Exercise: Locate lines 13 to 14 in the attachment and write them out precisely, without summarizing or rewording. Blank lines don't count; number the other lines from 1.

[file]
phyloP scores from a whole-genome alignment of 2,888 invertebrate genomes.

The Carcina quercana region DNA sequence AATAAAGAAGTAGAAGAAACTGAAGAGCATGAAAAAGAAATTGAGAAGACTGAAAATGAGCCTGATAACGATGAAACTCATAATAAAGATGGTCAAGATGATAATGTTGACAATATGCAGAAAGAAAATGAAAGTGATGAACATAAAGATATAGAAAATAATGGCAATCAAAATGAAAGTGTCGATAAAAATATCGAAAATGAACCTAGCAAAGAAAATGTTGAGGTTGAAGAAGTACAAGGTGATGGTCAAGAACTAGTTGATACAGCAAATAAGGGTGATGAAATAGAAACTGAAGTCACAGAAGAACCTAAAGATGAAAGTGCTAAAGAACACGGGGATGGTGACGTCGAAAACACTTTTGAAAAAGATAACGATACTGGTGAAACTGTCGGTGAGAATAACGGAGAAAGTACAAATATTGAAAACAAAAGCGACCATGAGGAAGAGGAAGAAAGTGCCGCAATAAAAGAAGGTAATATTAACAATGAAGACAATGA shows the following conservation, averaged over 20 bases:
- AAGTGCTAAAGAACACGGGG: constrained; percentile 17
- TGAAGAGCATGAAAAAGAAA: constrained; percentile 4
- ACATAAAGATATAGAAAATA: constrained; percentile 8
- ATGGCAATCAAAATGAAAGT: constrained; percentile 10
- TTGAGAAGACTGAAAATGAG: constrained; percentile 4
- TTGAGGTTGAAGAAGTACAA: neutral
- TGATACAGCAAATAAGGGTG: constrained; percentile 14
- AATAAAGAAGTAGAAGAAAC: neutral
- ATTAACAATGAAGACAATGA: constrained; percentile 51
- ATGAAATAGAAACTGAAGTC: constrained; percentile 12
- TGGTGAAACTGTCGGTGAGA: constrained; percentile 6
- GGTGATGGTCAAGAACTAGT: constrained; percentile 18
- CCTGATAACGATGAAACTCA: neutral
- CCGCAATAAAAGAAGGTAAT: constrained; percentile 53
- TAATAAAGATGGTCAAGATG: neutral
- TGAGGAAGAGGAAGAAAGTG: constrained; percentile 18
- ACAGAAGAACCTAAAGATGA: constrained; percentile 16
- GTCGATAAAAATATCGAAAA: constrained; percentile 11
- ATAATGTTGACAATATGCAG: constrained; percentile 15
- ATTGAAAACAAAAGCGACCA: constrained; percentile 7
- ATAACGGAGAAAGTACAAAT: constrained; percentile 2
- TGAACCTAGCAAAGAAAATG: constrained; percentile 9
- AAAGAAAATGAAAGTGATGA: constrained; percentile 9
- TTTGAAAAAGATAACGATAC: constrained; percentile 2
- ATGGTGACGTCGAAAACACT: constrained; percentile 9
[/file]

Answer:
- TGGTGAAACTGTCGGTGAGA: constrained; percentile 6
- GGTGATGGTCAAGAACTAGT: constrained; percentile 18